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Why have Guttering?

Gutters direct roof runoff away from the house foundations, and prevent it splashing onto walls as it falls to the ground. Thus 2 causes of damp are removed.

Very few houses don't need gutters. Examples are pole suspended buildings, where ground splash occurs below the level of the building.



Decaying vegetation builds up in gutters and hoppers, reducing water capacity, then blocking them altogether. Neglecting gutter cleaning may result in interior wet patches on upstairs walls, exterior staining on walls, and in some situations can rot flat roofs. (The latter can occur where a gutter draining a pitched roof blocks, and the water lands on an adjoining lower flat roof.)

Single storey house gutters may be cleaned with a garden trowel.

2 storey house gutters may be cleaned with a J shaped copper pipe pole with a flattened top end to give a water spray.

3 storey house gutters may be cleaned with ?

On old houses with open drains and hoppers, the drain grates and hoppers need clearing too.

A gutter cleaning robot exists, called 'Looj'. It has to be manually placed in the gutter though.

Mesh fitted over the gutter prevents leaves entering the gutter. Its available in metal and plastic.


Many types of gutter rely on paint or bitumen to prevent corrosion and failure.


Plastic guttering is prone to joint failure due to rubber seal deterioration, and due to pulling apart from thermal cycling.


Porous gutter types such as stone rely on lead lining to prevent wetness and freeze-thaw cycle deterioration. Lead linings don't last forever, and relining is needed when the lead pinholes, creating interior wet patches.

Gutter Types

Plastic Guttering

Plastic guttering has the shortest life expectancy of all types due to eventual degradation of the plastics used. Its low price and ease of installation has made it very popular.

The plastic becomes more brittle at low temperatures, and in locations prone to heavy snowfall damage may occur due to loading if the gutter sections are not adequately supported.

Plastic gutter expands in the sun (sometimes making creaking noises). Connecting fittings are designed to allow for such movement, and it is important when fitting guttering to allow for this movement in cutting lengths: the colder the weather when fitting the guttering the shorter it should be cut to allow for expansion when hot (and vice versa). If cut too long, expansion causes strain on the fixing screws of fittings and/or bowing of gutter sections. If cut too short lengths may pull away from their sealing strips at the fittings causing leaks.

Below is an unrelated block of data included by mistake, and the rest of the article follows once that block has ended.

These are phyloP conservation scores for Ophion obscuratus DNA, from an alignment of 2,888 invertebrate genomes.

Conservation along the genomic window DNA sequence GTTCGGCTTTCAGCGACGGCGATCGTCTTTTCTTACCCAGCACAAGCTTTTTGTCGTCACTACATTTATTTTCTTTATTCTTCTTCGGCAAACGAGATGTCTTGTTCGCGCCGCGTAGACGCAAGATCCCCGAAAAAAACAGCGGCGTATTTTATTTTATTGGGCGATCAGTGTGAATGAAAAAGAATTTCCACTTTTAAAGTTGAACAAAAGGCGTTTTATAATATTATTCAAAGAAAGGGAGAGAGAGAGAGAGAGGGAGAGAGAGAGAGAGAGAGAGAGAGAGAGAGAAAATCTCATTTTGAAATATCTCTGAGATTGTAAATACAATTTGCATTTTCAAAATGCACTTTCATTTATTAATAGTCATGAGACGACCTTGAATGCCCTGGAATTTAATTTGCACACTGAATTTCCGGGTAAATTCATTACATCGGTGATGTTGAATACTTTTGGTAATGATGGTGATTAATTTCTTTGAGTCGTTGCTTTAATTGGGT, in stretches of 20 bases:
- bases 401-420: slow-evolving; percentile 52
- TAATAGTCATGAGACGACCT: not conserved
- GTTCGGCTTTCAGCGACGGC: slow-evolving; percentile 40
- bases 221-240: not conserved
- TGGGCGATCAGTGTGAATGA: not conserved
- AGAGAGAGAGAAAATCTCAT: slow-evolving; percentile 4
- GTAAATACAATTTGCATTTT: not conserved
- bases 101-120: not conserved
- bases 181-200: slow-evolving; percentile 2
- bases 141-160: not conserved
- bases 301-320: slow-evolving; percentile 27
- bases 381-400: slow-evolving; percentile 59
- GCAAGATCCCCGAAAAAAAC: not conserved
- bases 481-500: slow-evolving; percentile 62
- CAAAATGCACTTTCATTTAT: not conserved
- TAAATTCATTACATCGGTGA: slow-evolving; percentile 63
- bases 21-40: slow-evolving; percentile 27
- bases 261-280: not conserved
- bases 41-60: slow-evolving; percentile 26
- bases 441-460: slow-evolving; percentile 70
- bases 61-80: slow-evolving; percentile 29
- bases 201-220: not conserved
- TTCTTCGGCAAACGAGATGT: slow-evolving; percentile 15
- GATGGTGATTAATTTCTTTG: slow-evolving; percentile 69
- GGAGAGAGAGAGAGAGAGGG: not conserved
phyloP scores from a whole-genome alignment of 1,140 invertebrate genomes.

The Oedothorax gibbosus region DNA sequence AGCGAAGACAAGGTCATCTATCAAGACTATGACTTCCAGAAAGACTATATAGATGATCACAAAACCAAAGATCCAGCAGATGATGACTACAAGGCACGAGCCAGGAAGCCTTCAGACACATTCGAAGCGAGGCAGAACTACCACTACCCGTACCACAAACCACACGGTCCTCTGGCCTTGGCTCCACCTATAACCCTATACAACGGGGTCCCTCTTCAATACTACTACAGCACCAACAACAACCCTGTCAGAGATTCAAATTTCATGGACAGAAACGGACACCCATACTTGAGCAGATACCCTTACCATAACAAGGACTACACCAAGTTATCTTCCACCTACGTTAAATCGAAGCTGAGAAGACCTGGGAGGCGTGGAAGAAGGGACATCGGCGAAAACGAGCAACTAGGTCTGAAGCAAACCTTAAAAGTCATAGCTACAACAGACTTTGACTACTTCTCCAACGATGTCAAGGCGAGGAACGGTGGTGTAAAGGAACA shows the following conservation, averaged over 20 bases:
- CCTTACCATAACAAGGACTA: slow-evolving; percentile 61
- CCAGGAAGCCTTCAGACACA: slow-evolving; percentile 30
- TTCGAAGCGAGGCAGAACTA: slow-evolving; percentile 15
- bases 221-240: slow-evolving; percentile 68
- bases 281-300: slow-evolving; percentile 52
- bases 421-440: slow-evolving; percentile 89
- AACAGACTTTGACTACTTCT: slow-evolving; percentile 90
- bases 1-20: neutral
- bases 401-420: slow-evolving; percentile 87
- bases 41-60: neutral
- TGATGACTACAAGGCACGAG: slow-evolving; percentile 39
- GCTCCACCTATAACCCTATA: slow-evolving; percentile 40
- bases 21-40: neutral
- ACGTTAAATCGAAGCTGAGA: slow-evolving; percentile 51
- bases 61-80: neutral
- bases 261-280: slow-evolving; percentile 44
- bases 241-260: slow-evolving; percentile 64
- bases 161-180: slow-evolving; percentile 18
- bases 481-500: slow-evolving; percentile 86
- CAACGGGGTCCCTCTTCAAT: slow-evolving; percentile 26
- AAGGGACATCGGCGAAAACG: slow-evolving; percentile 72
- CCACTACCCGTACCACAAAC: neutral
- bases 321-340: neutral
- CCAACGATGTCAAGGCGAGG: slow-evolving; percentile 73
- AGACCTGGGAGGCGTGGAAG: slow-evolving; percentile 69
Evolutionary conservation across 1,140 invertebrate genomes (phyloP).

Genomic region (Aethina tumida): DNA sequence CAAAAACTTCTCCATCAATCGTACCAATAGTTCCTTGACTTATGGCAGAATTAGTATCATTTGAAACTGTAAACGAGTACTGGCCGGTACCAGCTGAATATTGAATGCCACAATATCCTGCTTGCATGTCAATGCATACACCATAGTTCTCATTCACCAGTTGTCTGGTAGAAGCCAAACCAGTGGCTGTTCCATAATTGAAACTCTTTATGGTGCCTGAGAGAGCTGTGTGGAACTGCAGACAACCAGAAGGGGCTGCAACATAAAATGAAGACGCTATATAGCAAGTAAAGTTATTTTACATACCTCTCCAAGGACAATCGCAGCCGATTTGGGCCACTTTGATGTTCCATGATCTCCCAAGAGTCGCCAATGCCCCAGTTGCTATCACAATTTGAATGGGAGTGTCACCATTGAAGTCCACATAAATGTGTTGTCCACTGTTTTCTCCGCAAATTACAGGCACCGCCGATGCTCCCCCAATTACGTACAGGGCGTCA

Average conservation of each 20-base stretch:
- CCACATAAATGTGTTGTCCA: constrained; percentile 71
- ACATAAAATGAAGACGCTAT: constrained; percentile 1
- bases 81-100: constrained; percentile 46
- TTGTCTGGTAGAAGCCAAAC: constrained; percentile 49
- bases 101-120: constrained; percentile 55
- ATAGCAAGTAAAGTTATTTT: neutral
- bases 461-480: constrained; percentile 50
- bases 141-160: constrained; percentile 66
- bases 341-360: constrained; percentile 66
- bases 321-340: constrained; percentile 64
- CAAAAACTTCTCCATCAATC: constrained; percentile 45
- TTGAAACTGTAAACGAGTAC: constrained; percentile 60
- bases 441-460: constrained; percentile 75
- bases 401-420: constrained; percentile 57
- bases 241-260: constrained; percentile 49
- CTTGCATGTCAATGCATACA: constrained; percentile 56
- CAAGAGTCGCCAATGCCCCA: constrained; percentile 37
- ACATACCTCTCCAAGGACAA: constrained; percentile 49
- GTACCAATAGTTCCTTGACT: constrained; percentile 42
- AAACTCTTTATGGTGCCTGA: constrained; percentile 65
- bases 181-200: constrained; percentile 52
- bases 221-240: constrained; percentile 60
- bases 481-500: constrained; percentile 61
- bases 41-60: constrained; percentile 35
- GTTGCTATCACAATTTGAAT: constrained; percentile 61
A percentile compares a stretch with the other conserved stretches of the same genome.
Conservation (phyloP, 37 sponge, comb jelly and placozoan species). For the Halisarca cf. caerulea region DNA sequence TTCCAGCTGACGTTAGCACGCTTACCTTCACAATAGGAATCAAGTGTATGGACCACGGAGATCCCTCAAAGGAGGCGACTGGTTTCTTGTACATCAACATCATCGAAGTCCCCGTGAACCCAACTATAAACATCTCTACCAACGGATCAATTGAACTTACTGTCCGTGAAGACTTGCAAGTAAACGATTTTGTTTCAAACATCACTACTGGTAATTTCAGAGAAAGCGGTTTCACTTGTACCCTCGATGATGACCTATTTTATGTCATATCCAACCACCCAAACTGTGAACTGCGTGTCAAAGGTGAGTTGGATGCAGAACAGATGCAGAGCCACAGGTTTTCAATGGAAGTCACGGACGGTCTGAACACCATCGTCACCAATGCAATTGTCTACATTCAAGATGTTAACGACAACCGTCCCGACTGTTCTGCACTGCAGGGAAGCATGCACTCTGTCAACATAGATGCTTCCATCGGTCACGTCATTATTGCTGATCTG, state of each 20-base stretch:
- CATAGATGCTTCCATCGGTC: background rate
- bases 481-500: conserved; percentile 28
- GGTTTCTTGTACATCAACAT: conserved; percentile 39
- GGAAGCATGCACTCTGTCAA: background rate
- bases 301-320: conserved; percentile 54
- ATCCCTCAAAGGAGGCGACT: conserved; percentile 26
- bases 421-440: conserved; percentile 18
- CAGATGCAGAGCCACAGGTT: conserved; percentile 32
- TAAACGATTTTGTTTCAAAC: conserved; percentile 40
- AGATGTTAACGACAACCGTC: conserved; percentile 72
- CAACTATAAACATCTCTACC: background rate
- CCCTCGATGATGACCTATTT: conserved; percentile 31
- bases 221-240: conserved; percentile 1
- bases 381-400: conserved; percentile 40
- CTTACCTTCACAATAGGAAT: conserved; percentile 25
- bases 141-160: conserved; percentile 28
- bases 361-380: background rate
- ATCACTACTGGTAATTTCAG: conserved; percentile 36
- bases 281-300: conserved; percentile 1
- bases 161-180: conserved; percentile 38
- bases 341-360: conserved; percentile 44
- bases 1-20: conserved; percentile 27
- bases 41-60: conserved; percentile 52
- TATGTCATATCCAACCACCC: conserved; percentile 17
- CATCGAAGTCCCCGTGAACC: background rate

Iron Guttering

Iron gutter can last for over a century, and is the most common originally fitted gutter on Victorian houses. Some iron gutter from the 1800s is still in service, although 1930s gutter can be past end-of-life.

Iron downpipes tend to rust through before the gutters, since they are less ventilated. Iron downpipes have a habit of rusting through on the back first, while the sides and front look healthy. An inspection of the guttering system should include a check for this if the house is a century or more old. This can be very difficult to see, even when looking deliberately. A quick feel with a tough glove does the job.

Gutter sections can be deceptively heavy, and caution is needed in removal. Some iron guttering is much too heavy to handle single handed.

Iron gutter is heavy enough to kill or cause serious injury and guttering found hanging at an unhealthy angle should not be neglected.

Iron gutter is still in production, and is not as expensive as often assumed. If you're keen to have a gutter that will never need attention in your own lifetime, iron is the prime candidate.

Iron gutter can't be fitted single handed. Trying to fit iron gutter using ladders is ill advised, the things are just too heavy. Scaffolding and a minimum of 2 people are required for safe work.

The traditional jointing compound is lime putty. This usually lasts the life of the gutter.

Iron gutter lasts much longer if recoated with bitumen or paint when necessary.